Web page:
Our approach to a training curriculum is a hybrid of traditional surgical training and robotic-specific techniques. This is similar to the graded approach validated by Finan et al.10 Resident skill building with simulation tasks is followed by observation and participation as an assistant. As progress allows, we introduce judicious mentorguided use of the robot for portions of live patient surgical cases. Ultimately, independent surgical use is allowed as proficiency is demonstrated.

Th is model works for attending physicians as well, though those with more surgical experience may move directly from simulator or animal lab to independent use for complete cases under the guidance of a mentor.

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One main challenge in the traditional residency model is the ability to train competent attending physicians who then would become the proctors for residents. In many residency programs, the patients scheduled for surgery are recruited from resident's continuity clinics and not necessarily from the private practice of the faculty. This in turn creates a dilemma for proper training of faculty, as it requires that their own training in robotics come from patients traditionally managed by residents, temporarily decreasing the surgical volume available to the residents.

This is particularly critical during the initial period required to train a significant number of faculty to run a program, which could jeopardize the experience of the residents for a period of time. Possible solutions could include a sharing program from the master proctor case load. This would allow the faculty trainee to be assessed on patients from the local proctor rather than the resident population, as it would be more efficient and quicker to obtain, with less intromission in the educational experience of senior residents.


A standardized curriculum for teaching and evaluating residents would need to be designed and would require the input of the Residency Review Committee from Obstetrics and Gynecology and the Accreditation Council for Graduate Medical Education (ACGME) in order to fulfi ll the objectives set forth by the Council on Resident Education in Obstetrics and Gynecology (CREOG). Th is curriculum would likely be similar to the faculty training program but would have to expand through the 4 years of training in preparation for independent practice as well as commitment from the company to certify these graduating residents to be able to use the device in their fi nal place of practice.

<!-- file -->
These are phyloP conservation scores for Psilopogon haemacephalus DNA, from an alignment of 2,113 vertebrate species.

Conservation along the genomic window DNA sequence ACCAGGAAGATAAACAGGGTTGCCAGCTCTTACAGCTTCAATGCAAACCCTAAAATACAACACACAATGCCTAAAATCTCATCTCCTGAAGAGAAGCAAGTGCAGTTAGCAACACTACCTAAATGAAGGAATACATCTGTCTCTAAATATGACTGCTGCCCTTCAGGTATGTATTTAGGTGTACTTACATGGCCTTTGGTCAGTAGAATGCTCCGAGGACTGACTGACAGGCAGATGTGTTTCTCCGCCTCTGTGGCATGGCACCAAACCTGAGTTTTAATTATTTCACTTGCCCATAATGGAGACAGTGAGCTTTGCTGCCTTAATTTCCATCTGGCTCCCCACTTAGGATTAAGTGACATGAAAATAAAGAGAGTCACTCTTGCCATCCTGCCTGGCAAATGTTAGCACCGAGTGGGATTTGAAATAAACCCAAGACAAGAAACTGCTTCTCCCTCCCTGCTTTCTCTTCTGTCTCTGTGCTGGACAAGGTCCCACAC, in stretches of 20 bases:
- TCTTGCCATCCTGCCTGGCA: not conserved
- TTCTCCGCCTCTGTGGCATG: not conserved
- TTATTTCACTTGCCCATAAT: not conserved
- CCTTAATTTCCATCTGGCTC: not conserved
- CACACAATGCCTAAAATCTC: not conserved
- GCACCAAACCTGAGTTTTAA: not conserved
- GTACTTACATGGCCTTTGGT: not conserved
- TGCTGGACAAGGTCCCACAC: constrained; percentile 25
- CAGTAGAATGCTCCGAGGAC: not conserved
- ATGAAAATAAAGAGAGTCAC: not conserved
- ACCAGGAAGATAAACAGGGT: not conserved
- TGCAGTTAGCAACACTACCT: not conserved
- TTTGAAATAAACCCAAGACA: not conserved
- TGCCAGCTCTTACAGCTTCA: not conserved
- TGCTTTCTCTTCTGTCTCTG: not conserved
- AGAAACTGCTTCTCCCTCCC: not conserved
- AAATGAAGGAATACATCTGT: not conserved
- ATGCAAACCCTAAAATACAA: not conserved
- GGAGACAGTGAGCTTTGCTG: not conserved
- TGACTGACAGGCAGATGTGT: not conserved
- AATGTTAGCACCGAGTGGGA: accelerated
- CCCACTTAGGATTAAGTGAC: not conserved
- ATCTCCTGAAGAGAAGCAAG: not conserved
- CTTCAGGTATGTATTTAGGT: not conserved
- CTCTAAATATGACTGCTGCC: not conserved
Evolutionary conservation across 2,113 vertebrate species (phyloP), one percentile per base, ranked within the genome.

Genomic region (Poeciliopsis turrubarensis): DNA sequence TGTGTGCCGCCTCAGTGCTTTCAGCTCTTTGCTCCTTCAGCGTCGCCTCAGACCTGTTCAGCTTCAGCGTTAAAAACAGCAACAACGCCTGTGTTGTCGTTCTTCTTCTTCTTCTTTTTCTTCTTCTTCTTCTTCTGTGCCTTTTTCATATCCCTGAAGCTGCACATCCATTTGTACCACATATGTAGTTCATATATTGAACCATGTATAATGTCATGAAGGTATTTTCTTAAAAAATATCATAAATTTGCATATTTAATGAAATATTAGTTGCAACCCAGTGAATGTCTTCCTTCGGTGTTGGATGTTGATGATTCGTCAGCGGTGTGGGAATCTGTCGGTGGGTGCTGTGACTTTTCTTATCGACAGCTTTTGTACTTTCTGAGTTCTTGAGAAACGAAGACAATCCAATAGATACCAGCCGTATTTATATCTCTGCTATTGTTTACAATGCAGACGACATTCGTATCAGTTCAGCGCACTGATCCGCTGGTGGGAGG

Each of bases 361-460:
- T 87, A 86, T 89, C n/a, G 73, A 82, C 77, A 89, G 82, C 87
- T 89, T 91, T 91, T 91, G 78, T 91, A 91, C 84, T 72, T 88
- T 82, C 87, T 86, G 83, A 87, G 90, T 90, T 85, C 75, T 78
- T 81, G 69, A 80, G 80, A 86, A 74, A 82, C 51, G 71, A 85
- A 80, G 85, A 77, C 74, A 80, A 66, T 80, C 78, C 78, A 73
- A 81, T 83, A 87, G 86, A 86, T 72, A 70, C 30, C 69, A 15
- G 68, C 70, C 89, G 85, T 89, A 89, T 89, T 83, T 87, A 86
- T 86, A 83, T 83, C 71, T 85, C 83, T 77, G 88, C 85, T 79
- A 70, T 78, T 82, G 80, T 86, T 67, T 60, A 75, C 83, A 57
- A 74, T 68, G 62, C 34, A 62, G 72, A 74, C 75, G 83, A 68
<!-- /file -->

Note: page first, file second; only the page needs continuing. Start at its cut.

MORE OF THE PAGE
Drs Swisher, Lara-Torre, and Weiss report no actual or potential confl icts of interest in relation to this article. Dr Scribner is a consultant for Intuitive Surgical, Inc.

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Eric Swisher, MD, is Assistant Professor, Virginia Tech Carilion School of Medicine, Vice Chief of Service, and Assistant Director of Minimally Invasive Gynecologic Surgery, Department of Obstetrics and Gynecology, Carilion Roanoke Memorial Hospital, Roanoke, VA. Eduardo Lara-Torre, MD, is Residency Program Director, Associate Professor, Department of Obstetrics and Gynecology, Carilion Clinic/Virginia Tech Carilion School of Medicine. Patrice M. Weiss, MD, is Chair and Professor, Department of Obstetrics and Gynecology, Carilion Clinic/Virginia Tech Carilion School of Medicine. Dennis R. Scribner Jr, MD, is Associate Professor, Director of Gynecologic Oncology, and Director of Minimally Invasive Gynecologic Surgery, Chief of Service, Department of Obstetrics and Gynecology, Carilion Clinic/Virginia Tech Carilion School of Medicine.


  1. Intuitive Surgical. Company Backgrounder. PN 871072. Rev G 12/10. Available at: www.intuitivesur pany_Backgrounder.pdf. Accessed May 5, 2011.
  2. Smith AL, Schneider KM, Berens PD. Survey of obstetrics and gynecology residents' training and opinions on robotic surgery. J Robotic Surg. 2010;4(1):23-27.
  3. Brenot K, Goyert GL. Impact of robotic surgery on obstetric-gynecologic resident training. J Reprod Med. 2009;54(11-12):675-677.
  4. Di Lorenzo N, Coscarella G, Faraci L, Konopacki D, Pietrantuono M, Gaspari AL. Robotic systems and surgical education. JSLS. 2005;9(1):3-12.
  5. Sethi AS, Peine WJ, Mohammadi Y, Sundaram CP. Validation of a novel virtual reality robotic simulator. J Endourol. 2009;23(3):503-508.
  6. Lerner MA, Ayalew M, Peine WJ, Sundaram CP. Does training on a virtual reality robotic simulator improve performance on the da Vinci surgical system? J Endourol. 2010;24(3):467-472.
  7. Finan MA, Clark ME, Rocconi RP. A novel method for training residents in robotic hysterectomy. J Robotic Surg. 2010;4(1):33-39.
  8. Sachdeva AK. Acquiring skills in new procedures and technology: the challenge and the opportunity. Arch Surg. 2005;140(4):387-389.
  9. Rashid HH, Leung YY, Rashid MJ, Oleyourryk G, Valvo JR, Eichel L. Robotic surgical education: a systematic approach to training urology residents to perform robotic-assisted laparoscopic radical prostatectomy. Urology. 2006;68(1):75-79.
  10. Finan MA, Silver S, Otts E, Rocconi RP. A comprehensive method to train residents in robotic hysterectomy techniques. J Robotic Surg. 2010;4(3):183-190.